13 res grandpa with kids A, B 2013-08-01_Scan-130809-0002

Photos ‘A’ and ‘B’ show a grandfather with his grandchildren. They were clearly taken in the same photo session but note the different facial expressions and slightly different positions.

11 res bridal party A, B, C 2013-08-01_Scan-130809-0003

These 3 prints were found in the same envelope of prints. They all show the same bridal party, but there are sufficient differences among them to perhaps justify scanning them all.

Photo ‘A’ (top), cuts off the feet of the 4 main people but includes a bit of the doorway and wall of the church as well as the bride’s parents on the right and another person behind the bride’s right shoulder. This photo could help establish a location and help identify people who attended the wedding, although the extra people might be considered distractions.

Photo ‘B’ (center) is similar to ‘A’ but the facial expressions are different, all the feet are included, and some more figures are visible on the right. Here, the matron of honor, on the left, is looking away from the bridal couple and possibly not paying quite as much attention as she could be. This could be considered a negative factor and a reason not to scan this version.

In Photo ‘C’ (bottom), we see the bride’s parents behind the bride and groom, more of the church steps, and no extra people. This is a nice shot with the bride's parents but no other extra people.

Which of these photos would you choose to scan or would you scan them all?

12 res bridal party proof print 2013-08-11_Scan-130811-0001

On double-weight print paper, this appears to be the photo the couple chose to keep. It’s most like Photo ‘C’ above but without the parents in the background.

These 2 photos were taken by a student photographer for possible use in the college yearbook. Photo ‘A’ shows a little more of the school building but has some trees obstructing the view. Photo ‘B’ cuts a bit off the left side of the structure but has fewer obstructing trees in the shot. Factors such as this should be considered when deciding which image to scan for your archives.

These 2 photos were taken by a student photographer for possible use in the college yearbook. Photo ‘A’ shows a little more of the school building but has some trees obstructing the view. Photo ‘B’ cuts a bit off the left side of the structure but has fewer obstructing trees in the shot. Factors such as this should be considered when deciding which image to scan for your archives.

18 res twin albums 2013-08-01_Scan-130809-0006

These appear to be identical albums from Kodak’s processing lab. One of them seems to have more photos included than the other so it’s likely some have become detached at some time since 1951 when the shots were taken. The other difference is that one album has a hand-written label identifying the subject location and date on the back of each print. For those prints that do appear in both albums, it would be easy and possible to scan them side by side, with one album showing the print and the other album the corresponding label.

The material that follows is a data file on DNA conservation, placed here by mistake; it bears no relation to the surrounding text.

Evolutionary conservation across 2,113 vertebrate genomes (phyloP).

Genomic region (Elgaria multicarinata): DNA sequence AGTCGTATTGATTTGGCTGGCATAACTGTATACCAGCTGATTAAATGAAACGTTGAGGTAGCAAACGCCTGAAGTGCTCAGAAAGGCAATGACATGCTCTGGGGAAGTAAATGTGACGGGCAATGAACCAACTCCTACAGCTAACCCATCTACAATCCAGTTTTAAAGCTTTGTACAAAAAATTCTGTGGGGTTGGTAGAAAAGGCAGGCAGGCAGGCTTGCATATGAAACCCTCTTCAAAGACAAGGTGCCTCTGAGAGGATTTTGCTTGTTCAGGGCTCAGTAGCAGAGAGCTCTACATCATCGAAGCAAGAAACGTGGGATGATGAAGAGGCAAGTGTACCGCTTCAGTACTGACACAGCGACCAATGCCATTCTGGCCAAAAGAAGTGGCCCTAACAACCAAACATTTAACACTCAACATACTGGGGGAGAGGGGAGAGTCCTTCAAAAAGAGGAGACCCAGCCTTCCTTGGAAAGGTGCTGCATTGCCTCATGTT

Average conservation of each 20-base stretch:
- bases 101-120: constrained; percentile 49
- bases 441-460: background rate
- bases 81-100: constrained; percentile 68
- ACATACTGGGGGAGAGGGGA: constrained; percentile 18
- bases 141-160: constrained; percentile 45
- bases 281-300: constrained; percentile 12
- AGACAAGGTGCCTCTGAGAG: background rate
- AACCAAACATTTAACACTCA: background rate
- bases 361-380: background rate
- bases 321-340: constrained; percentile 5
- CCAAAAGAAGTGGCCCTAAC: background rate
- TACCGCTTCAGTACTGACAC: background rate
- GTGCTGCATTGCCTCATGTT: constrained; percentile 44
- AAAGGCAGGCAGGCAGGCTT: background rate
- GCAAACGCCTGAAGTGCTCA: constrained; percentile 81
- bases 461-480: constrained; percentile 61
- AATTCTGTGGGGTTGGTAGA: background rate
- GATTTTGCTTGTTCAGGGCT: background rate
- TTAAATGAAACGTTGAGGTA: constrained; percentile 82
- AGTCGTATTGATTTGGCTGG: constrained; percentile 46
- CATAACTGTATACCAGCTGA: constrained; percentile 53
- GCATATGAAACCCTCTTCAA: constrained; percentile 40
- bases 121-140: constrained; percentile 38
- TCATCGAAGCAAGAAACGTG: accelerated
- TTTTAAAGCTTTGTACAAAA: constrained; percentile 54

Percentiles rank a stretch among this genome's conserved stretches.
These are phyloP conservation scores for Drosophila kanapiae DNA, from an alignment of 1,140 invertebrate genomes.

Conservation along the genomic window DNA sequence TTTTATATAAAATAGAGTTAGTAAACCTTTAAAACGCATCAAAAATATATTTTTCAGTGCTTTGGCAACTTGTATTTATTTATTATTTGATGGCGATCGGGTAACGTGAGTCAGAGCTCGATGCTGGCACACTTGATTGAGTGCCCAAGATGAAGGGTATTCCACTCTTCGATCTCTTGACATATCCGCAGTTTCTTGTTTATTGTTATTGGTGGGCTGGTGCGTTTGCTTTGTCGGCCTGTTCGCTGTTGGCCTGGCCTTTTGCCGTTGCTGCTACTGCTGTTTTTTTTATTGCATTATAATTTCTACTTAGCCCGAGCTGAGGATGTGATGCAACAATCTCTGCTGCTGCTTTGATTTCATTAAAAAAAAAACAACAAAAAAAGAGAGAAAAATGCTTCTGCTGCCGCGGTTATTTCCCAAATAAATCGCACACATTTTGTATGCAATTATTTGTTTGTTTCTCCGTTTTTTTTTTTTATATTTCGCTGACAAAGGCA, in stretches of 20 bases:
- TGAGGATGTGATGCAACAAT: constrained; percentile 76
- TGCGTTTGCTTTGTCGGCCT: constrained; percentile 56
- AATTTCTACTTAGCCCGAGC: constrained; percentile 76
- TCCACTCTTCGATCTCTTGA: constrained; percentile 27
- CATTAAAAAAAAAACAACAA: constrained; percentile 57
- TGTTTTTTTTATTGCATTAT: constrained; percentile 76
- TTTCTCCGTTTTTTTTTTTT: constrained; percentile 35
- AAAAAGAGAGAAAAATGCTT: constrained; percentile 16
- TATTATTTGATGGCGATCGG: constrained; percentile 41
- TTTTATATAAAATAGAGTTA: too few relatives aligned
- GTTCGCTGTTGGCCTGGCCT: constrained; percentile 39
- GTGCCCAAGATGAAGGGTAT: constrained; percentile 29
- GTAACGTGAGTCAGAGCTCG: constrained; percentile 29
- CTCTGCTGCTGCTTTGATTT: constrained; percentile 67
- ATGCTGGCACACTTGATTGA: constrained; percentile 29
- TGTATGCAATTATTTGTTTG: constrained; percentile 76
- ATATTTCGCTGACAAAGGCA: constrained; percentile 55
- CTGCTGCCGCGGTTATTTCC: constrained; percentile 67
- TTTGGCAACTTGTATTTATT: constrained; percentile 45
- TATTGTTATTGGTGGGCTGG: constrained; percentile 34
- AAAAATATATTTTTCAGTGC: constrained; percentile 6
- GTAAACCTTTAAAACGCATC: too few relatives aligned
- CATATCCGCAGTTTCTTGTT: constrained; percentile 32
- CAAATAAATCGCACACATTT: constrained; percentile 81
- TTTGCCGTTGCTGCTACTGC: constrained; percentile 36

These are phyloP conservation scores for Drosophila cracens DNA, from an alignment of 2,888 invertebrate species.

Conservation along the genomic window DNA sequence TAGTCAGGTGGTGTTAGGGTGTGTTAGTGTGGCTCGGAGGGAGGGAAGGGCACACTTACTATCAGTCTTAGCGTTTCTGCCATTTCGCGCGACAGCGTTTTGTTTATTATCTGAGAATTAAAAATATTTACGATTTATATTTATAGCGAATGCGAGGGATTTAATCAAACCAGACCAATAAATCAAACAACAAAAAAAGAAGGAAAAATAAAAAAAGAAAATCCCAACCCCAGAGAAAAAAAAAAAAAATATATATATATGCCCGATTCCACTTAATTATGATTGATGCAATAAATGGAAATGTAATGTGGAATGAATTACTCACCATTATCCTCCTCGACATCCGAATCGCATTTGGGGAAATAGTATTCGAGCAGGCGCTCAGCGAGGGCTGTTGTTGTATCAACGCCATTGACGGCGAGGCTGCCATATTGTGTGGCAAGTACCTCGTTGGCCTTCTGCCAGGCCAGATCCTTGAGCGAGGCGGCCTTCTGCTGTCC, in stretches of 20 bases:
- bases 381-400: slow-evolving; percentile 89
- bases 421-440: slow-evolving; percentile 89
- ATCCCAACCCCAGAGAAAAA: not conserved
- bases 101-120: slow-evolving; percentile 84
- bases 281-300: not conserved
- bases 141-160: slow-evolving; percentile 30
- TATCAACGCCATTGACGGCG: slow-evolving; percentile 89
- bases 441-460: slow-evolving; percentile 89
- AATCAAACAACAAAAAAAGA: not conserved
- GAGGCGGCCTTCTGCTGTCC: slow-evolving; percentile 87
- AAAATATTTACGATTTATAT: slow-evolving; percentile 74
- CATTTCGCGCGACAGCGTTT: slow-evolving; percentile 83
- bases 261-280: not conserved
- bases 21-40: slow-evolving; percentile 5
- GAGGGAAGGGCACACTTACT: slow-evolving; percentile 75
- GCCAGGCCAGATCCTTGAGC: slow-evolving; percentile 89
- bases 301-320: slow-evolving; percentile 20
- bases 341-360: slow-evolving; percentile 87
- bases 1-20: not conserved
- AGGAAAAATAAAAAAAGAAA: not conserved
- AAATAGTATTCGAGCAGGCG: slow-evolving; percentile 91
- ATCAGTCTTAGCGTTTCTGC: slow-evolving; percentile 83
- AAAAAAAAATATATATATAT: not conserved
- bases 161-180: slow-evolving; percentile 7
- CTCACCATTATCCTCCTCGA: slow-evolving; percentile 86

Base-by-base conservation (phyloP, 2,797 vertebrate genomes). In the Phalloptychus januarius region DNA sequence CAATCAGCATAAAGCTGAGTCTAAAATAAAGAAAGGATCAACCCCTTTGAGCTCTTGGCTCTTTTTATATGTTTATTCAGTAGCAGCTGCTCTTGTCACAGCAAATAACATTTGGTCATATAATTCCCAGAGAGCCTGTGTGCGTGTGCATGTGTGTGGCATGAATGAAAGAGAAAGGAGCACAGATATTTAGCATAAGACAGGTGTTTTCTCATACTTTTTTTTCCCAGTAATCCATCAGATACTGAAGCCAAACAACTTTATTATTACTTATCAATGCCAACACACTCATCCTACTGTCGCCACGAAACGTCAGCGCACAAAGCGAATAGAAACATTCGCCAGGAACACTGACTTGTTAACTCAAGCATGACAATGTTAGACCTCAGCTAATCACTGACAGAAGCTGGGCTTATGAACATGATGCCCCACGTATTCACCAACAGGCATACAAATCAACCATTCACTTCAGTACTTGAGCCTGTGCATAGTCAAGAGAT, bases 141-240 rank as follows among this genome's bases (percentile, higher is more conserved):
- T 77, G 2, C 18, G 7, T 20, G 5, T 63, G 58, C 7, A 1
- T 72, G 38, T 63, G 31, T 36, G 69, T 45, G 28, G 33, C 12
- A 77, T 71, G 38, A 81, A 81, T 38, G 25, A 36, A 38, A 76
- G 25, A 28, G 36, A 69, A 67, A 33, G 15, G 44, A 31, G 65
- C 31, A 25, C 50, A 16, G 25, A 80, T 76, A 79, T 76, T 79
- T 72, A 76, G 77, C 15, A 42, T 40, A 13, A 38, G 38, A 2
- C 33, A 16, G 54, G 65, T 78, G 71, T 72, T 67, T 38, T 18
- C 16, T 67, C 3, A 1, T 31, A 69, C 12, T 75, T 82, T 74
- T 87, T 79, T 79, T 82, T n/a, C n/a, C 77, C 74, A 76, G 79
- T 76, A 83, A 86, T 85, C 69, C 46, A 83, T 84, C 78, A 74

My Thoughts on Which “Nearly Identical” Images to Scan

If you are trying to preserve such a photographer’s work as historical documentation of the railroad scene, such as might be the case if the photos are to be donated to a museum or historical society, then every slide or negative should be scanned and preserved. If you’re trying to preserve only representative samples of the photographer’s efforts, then maybe scanning only some examples would be sufficient. It really comes down to “What do you want to preserve and why do you want to do so?”

Where strictly ‘family photos’ are concerned, again one’s definition of ‘duplicate’ comes into consideration. Before the prevalence of digital photography, many photographers did their own black-and-white and color film developing and printing in home darkrooms. While obvious test prints would most likely have been discarded before they made it out of the darkroom, favorite negatives may have been printed at various sizes, such as 4″ x 5″, 5″ x 7″, 8″ x 10″, or larger.

As the photographer’s darkroom printing skills improved with experience, those same negatives may have been reprinted at the same or additional sizes at a later date. If you’ve found or inherited a collection of prints from somebody, how will you decide which ‘duplicate’ to scan and which to discard? Do you scan one print of each size, assuming the same negative created all the prints? Do you scan the smallest, the largest, the oldest, the newest?

If the images are all equally sharp, equally exposed, with equal contrast, and equal color balance (for color prints), then it’s probably safe to scan only the largest size print you can fit onto your scanner, likely an 8″ x 10″ print. Scan it at 300 or so dpi, at the highest quality settings available, and archive the digital file. If the prints are not of identical quality, then scan the best-quality ones.

Cropped Examples of ‘Duplicates'

06 res family, home, field Scan-2013-01-11-027

This family group shot shows what is likely the family home and some surrounding property to help in establishing a location and possibly a date if that information is not already known.

07 res crop family, home, field Scan-2013-01-11-027

This image was scanned by cropping in on the people in the previous shot, so their faces could be more easily seen and identified. It takes only a short amount of additional time to do a second scan like this but it can be time well spent if you’re trying to preserve family history and genealogy.

 

08 res 2 generations and house Scan-2013-01-11-012 VS restore fading